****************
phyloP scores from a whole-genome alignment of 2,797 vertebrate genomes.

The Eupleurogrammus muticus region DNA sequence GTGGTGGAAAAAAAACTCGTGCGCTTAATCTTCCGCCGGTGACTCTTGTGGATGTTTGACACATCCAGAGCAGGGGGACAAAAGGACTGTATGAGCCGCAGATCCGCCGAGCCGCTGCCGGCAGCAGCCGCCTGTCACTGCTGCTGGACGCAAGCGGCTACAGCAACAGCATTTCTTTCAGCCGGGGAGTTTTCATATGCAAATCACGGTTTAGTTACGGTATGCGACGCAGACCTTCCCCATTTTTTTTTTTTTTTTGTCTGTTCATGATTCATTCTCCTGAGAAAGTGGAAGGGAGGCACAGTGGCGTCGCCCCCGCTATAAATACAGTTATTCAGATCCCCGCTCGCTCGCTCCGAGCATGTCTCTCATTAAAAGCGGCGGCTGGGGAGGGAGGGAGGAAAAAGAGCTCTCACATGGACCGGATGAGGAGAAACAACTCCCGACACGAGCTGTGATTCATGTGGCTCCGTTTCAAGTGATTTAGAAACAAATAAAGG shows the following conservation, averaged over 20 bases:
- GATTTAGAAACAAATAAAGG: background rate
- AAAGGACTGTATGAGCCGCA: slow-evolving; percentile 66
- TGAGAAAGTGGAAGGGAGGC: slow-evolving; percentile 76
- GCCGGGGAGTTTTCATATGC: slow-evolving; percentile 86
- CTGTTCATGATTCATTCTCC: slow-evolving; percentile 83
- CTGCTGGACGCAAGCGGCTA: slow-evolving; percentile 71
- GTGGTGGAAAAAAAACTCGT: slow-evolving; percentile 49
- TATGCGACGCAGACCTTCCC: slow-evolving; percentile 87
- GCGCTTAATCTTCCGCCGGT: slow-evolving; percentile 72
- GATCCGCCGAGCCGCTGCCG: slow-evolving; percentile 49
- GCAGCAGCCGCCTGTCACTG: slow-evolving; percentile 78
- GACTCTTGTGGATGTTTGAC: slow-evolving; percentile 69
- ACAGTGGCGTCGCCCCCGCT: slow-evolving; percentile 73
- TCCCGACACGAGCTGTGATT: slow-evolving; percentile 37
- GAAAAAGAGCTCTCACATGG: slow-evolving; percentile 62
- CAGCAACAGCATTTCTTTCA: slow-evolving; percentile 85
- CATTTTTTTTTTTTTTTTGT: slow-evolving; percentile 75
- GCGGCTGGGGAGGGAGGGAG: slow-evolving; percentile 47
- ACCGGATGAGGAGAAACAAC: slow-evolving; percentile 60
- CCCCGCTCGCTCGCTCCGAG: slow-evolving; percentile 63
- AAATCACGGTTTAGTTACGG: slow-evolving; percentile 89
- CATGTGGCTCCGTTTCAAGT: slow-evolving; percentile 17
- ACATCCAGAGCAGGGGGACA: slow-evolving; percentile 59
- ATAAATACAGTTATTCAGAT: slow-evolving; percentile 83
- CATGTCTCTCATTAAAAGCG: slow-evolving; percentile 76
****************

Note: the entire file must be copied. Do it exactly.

phyloP scores from a whole-genome alignment of 2,797 vertebrate genomes.

The Eupleurogrammus muticus region DNA sequence GTGGTGGAAAAAAAACTCGTGCGCTTAATCTTCCGCCGGTGACTCTTGTGGATGTTTGACACATCCAGAGCAGGGGGACAAAAGGACTGTATGAGCCGCAGATCCGCCGAGCCGCTGCCGGCAGCAGCCGCCTGTCACTGCTGCTGGACGCAAGCGGCTACAGCAACAGCATTTCTTTCAGCCGGGGAGTTTTCATATGCAAATCACGGTTTAGTTACGGTATGCGACGCAGACCTTCCCCATTTTTTTTTTTTTTTTGTCTGTTCATGATTCATTCTCCTGAGAAAGTGGAAGGGAGGCACAGTGGCGTCGCCCCCGCTATAAATACAGTTATTCAGATCCCCGCTCGCTCGCTCCGAGCATGTCTCTCATTAAAAGCGGCGGCTGGGGAGGGAGGGAGGAAAAAGAGCTCTCACATGGACCGGATGAGGAGAAACAACTCCCGACACGAGCTGTGATTCATGTGGCTCCGTTTCAAGTGATTTAGAAACAAATAAAGG shows the following conservation, averaged over 20 bases:
- GATTTAGAAACAAATAAAGG: background rate
- AAAGGACTGTATGAGCCGCA: slow-evolving; percentile 66
- TGAGAAAGTGGAAGGGAGGC: slow-evolving; percentile 76
- GCCGGGGAGTTTTCATATGC: slow-evolving; percentile 86
- CTGTTCATGATTCATTCTCC: slow-evolving; percentile 83
- CTGCTGGACGCAAGCGGCTA: slow-evolving; percentile 71
- GTGGTGGAAAAAAAACTCGT: slow-evolving; percentile 49
- TATGCGACGCAGACCTTCCC: slow-evolving; percentile 87
- GCGCTTAATCTTCCGCCGGT: slow-evolving; percentile 72
- GATCCGCCGAGCCGCTGCCG: slow-evolving; percentile 49
- GCAGCAGCCGCCTGTCACTG: slow-evolving; percentile 78
- GACTCTTGTGGATGTTTGAC: slow-evolving; percentile 69
- ACAGTGGCGTCGCCCCCGCT: slow-evolving; percentile 73
- TCCCGACACGAGCTGTGATT: slow-evolving; percentile 37
- GAAAAAGAGCTCTCACATGG: slow-evolving; percentile 62
- CAGCAACAGCATTTCTTTCA: slow-evolving; percentile 85
- CATTTTTTTTTTTTTTTTGT: slow-evolving; percentile 75
- GCGGCTGGGGAGGGAGGGAG: slow-evolving; percentile 47
- ACCGGATGAGGAGAAACAAC: slow-evolving; percentile 60
- CCCCGCTCGCTCGCTCCGAG: slow-evolving; percentile 63
- AAATCACGGTTTAGTTACGG: slow-evolving; percentile 89
- CATGTGGCTCCGTTTCAAGT: slow-evolving; percentile 17
- ACATCCAGAGCAGGGGGACA: slow-evolving; percentile 59
- ATAAATACAGTTATTCAGAT: slow-evolving; percentile 83
- CATGTCTCTCATTAAAAGCG: slow-evolving; percentile 76